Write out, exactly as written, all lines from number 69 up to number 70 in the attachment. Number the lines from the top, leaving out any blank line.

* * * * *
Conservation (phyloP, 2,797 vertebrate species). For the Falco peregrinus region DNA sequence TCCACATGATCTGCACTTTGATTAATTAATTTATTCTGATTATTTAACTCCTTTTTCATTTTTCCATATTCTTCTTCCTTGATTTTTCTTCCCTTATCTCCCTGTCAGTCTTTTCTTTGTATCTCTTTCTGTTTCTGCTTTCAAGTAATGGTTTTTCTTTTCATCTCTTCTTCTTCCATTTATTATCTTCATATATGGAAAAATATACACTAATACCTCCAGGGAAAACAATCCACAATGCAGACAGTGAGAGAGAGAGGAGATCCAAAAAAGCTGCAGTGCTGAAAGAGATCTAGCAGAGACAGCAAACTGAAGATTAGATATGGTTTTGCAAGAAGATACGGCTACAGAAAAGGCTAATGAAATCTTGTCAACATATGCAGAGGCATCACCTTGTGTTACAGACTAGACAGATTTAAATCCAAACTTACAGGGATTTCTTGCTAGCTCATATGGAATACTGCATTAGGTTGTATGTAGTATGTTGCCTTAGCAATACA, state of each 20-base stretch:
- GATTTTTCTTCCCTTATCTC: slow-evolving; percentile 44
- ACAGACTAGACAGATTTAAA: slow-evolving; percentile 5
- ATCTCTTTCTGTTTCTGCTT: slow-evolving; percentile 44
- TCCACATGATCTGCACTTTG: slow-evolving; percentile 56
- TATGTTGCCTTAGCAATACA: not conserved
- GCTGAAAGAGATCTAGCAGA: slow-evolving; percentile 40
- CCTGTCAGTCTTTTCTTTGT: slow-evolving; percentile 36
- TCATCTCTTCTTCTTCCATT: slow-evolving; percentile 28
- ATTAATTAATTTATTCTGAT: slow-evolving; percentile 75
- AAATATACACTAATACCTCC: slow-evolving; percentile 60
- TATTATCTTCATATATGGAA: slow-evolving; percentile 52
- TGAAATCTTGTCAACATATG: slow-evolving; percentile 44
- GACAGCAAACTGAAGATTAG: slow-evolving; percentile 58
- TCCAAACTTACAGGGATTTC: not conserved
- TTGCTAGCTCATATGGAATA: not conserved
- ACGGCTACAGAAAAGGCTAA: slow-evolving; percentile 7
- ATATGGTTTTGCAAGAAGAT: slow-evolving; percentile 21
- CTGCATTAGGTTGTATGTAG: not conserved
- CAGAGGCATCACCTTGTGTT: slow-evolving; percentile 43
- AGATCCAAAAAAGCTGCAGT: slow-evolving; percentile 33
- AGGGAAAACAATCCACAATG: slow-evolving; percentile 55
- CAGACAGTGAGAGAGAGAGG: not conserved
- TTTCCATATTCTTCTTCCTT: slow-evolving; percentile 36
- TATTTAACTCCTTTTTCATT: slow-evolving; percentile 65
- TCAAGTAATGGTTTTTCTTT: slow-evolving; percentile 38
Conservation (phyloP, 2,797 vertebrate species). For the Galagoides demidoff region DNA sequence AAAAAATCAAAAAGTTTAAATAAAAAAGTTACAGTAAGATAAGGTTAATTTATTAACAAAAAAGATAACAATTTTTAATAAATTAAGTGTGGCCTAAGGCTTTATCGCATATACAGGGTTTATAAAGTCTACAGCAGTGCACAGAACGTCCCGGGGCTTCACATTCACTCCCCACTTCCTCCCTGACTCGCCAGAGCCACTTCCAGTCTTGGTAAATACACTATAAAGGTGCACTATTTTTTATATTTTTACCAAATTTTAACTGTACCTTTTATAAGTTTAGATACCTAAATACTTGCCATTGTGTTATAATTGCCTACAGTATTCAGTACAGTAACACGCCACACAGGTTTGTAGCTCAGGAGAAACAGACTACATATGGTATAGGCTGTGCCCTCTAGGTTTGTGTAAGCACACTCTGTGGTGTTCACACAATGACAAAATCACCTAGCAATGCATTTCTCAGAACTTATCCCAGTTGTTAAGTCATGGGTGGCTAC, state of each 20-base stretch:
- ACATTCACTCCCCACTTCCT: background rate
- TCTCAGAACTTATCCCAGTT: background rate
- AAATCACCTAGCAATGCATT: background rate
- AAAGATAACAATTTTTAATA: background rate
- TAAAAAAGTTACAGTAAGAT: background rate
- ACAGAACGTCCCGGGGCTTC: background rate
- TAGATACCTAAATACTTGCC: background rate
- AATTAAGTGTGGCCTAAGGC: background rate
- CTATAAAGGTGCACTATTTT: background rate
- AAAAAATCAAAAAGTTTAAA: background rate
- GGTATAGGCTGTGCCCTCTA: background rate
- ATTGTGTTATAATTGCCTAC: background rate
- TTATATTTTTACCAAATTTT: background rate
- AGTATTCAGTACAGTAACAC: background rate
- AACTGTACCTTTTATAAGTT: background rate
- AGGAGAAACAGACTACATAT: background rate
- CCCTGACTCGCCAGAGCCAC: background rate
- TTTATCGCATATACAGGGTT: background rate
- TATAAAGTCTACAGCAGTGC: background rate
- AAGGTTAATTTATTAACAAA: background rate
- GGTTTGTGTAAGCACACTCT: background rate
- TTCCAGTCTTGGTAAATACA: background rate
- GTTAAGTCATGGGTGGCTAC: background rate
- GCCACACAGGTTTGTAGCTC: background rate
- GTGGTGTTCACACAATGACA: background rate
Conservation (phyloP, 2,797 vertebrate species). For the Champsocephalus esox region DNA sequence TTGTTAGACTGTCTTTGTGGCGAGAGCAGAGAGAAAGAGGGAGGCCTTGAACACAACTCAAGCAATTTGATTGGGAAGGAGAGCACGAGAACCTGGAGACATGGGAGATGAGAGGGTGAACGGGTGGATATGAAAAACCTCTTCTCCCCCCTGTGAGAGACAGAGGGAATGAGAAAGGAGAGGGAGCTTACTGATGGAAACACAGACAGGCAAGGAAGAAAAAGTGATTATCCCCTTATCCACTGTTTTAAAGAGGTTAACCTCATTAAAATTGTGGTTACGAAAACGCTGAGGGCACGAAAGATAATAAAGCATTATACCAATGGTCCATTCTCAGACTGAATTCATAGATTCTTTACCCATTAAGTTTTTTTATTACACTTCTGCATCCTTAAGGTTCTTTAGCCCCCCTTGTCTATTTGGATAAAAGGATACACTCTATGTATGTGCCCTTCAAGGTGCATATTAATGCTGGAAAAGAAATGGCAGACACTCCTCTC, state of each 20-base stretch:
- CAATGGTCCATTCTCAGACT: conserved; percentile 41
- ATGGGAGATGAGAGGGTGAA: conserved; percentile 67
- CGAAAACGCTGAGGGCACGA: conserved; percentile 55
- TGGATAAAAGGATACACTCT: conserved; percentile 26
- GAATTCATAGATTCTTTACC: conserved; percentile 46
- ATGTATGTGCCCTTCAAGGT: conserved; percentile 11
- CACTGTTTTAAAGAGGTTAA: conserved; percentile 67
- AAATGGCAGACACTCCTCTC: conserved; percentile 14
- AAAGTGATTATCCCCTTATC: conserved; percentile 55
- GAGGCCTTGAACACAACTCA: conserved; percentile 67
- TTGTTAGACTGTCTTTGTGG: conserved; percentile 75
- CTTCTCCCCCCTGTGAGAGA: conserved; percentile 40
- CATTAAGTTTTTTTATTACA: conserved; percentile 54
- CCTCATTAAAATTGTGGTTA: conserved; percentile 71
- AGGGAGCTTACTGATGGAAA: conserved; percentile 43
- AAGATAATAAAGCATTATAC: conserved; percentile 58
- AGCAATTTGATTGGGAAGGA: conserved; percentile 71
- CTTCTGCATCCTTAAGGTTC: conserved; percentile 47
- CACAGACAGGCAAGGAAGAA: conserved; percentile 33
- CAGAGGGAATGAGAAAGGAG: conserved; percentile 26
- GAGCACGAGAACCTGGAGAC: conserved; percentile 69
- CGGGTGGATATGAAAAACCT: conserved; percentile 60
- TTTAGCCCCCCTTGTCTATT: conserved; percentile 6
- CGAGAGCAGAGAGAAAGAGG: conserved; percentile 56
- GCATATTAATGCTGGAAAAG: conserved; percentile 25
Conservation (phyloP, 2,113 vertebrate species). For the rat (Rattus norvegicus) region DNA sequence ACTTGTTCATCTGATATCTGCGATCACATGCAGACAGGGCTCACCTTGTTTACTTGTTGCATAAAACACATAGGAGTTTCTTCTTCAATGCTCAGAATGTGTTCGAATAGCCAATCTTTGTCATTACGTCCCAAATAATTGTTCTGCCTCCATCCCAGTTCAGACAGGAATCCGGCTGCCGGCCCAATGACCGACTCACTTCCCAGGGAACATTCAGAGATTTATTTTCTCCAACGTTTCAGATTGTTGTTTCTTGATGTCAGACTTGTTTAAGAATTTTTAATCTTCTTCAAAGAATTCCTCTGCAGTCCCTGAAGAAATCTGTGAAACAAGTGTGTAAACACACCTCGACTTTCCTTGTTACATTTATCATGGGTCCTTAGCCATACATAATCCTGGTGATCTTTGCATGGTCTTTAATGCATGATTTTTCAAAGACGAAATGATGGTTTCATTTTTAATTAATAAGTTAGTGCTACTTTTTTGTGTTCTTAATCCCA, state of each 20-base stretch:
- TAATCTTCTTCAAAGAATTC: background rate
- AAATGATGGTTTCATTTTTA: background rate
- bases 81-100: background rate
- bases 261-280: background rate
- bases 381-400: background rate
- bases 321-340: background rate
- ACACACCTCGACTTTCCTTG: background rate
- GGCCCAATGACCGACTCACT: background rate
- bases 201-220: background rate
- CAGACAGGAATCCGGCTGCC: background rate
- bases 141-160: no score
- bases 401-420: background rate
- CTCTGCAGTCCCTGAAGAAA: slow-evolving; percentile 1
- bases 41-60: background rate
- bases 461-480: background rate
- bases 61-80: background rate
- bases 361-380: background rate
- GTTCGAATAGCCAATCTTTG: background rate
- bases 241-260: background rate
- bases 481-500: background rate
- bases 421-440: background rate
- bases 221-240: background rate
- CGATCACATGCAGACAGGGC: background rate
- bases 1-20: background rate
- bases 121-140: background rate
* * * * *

- AAGATAATAAAGCATTATAC: conserved; percentile 58
- AGCAATTTGATTGGGAAGGA: conserved; percentile 71